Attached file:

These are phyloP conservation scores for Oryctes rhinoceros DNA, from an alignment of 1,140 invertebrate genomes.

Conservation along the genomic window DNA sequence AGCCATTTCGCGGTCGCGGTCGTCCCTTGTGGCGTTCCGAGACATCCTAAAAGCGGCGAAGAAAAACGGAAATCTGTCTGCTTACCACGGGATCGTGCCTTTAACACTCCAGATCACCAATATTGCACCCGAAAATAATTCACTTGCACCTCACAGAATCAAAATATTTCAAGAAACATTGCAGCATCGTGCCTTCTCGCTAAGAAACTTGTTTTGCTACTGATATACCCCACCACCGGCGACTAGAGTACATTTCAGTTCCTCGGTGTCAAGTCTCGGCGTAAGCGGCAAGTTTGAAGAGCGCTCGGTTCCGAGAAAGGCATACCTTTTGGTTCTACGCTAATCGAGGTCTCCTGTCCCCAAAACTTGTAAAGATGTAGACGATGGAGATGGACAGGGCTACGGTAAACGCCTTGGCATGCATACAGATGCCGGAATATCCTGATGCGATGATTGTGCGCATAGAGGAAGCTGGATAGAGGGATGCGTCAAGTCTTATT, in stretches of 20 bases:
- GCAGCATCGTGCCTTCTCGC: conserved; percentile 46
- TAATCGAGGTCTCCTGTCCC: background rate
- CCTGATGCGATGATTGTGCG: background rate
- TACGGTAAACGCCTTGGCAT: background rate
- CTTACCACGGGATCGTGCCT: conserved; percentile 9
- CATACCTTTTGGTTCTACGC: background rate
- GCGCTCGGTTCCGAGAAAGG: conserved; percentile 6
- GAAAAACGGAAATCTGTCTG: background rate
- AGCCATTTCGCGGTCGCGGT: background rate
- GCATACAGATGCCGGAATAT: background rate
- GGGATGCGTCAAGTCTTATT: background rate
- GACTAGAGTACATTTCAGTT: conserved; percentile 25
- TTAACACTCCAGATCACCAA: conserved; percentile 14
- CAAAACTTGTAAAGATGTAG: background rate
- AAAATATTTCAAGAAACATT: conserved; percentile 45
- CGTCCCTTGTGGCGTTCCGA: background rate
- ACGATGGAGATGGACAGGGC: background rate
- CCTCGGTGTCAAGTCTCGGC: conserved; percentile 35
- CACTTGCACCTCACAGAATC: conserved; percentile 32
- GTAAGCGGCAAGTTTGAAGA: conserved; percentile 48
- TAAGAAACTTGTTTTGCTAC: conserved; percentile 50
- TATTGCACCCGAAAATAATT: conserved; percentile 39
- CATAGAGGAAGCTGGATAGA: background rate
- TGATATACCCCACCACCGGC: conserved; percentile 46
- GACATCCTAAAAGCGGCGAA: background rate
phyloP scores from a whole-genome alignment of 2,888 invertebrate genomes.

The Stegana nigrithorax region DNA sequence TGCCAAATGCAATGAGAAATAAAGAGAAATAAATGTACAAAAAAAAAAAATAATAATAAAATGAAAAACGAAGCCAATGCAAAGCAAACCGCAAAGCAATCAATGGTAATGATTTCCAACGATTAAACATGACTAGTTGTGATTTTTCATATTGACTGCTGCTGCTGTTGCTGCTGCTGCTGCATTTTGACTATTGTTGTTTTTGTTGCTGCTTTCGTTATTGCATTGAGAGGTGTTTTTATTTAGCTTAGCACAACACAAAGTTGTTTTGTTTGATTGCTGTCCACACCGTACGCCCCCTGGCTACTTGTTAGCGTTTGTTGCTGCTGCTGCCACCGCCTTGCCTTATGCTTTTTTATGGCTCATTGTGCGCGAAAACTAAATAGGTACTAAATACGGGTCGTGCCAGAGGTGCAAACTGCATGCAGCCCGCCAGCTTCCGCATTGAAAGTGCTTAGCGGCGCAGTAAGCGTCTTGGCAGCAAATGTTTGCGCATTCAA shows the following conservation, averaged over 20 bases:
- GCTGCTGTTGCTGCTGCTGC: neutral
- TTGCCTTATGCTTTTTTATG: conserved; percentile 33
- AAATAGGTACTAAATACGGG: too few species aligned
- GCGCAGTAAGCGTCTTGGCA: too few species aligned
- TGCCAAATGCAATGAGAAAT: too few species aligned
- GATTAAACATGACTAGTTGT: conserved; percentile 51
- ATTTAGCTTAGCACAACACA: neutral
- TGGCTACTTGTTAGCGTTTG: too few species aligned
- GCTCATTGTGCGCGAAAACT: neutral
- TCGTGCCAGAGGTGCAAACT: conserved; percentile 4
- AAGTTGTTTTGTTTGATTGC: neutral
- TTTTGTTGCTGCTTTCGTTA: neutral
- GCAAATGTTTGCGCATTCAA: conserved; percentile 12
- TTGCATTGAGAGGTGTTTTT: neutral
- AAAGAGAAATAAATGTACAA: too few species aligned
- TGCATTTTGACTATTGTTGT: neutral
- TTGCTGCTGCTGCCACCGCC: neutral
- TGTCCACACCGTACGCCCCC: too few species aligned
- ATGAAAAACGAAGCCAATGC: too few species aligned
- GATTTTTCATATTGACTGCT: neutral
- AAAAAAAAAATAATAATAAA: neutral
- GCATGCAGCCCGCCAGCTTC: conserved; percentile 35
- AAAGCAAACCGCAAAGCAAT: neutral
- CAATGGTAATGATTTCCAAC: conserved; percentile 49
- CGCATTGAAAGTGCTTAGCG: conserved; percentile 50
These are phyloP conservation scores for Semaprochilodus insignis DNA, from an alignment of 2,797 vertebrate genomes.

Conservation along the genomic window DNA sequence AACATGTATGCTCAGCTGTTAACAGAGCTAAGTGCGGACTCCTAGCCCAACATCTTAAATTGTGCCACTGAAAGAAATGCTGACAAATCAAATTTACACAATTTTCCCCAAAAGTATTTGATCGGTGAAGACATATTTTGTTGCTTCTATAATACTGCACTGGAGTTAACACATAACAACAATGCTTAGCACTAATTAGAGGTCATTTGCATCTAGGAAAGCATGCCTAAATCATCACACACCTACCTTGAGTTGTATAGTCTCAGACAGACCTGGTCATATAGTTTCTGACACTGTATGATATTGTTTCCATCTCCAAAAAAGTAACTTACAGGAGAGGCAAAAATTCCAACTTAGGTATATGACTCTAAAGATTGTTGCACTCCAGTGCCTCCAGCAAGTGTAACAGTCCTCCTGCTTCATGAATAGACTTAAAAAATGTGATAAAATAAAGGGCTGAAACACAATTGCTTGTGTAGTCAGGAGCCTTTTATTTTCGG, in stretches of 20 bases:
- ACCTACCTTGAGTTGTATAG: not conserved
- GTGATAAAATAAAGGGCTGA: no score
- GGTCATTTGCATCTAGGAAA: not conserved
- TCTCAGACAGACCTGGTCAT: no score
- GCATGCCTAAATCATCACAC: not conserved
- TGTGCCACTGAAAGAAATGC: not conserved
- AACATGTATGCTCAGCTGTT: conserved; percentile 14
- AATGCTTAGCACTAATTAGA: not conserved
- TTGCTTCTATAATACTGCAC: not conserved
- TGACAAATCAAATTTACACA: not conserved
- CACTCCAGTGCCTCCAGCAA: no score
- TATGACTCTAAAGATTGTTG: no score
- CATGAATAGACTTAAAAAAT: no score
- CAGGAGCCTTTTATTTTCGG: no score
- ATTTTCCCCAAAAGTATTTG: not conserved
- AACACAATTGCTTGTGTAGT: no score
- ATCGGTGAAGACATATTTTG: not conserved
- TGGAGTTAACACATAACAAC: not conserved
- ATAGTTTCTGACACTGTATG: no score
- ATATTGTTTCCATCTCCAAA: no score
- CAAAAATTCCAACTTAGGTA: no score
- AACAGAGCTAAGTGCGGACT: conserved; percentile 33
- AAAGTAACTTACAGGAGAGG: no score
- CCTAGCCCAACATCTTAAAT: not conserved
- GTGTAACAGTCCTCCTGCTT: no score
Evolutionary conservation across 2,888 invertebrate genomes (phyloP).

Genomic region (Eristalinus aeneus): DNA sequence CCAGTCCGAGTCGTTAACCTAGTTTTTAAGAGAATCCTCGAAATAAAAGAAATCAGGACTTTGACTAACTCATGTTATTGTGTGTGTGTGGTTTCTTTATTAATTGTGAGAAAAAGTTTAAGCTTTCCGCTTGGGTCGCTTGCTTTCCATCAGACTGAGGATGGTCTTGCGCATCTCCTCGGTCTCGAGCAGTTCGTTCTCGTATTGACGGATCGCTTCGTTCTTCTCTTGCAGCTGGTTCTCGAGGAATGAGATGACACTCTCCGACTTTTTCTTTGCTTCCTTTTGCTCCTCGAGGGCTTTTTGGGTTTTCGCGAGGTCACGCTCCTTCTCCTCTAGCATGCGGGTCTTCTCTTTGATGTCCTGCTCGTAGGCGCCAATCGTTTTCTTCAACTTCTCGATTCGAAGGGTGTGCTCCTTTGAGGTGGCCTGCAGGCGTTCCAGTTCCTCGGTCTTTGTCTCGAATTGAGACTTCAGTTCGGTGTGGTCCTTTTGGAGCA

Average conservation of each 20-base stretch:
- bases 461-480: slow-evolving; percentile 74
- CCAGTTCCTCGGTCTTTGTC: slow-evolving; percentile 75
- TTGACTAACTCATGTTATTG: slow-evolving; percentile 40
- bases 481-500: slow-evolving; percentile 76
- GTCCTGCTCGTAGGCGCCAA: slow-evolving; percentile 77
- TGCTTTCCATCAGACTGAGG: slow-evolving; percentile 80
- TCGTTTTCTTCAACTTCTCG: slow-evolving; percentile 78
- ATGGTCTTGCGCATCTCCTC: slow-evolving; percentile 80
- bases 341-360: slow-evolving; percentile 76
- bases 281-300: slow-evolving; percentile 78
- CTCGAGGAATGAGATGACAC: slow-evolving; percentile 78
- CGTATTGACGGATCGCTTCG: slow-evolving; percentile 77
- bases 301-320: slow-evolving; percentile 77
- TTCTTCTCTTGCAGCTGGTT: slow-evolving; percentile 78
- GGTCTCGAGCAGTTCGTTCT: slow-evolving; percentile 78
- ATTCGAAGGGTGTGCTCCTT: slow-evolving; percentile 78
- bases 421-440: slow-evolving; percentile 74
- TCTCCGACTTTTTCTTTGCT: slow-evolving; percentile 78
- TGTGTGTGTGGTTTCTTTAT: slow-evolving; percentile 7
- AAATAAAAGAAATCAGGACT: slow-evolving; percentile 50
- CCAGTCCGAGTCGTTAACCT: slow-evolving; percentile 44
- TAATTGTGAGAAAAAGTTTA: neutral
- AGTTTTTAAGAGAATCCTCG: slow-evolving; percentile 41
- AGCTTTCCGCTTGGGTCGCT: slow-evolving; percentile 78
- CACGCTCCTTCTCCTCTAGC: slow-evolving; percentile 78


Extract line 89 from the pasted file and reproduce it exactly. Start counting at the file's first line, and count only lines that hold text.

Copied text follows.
- GTCCTGCTCGTAGGCGCCAA: slow-evolving; percentile 77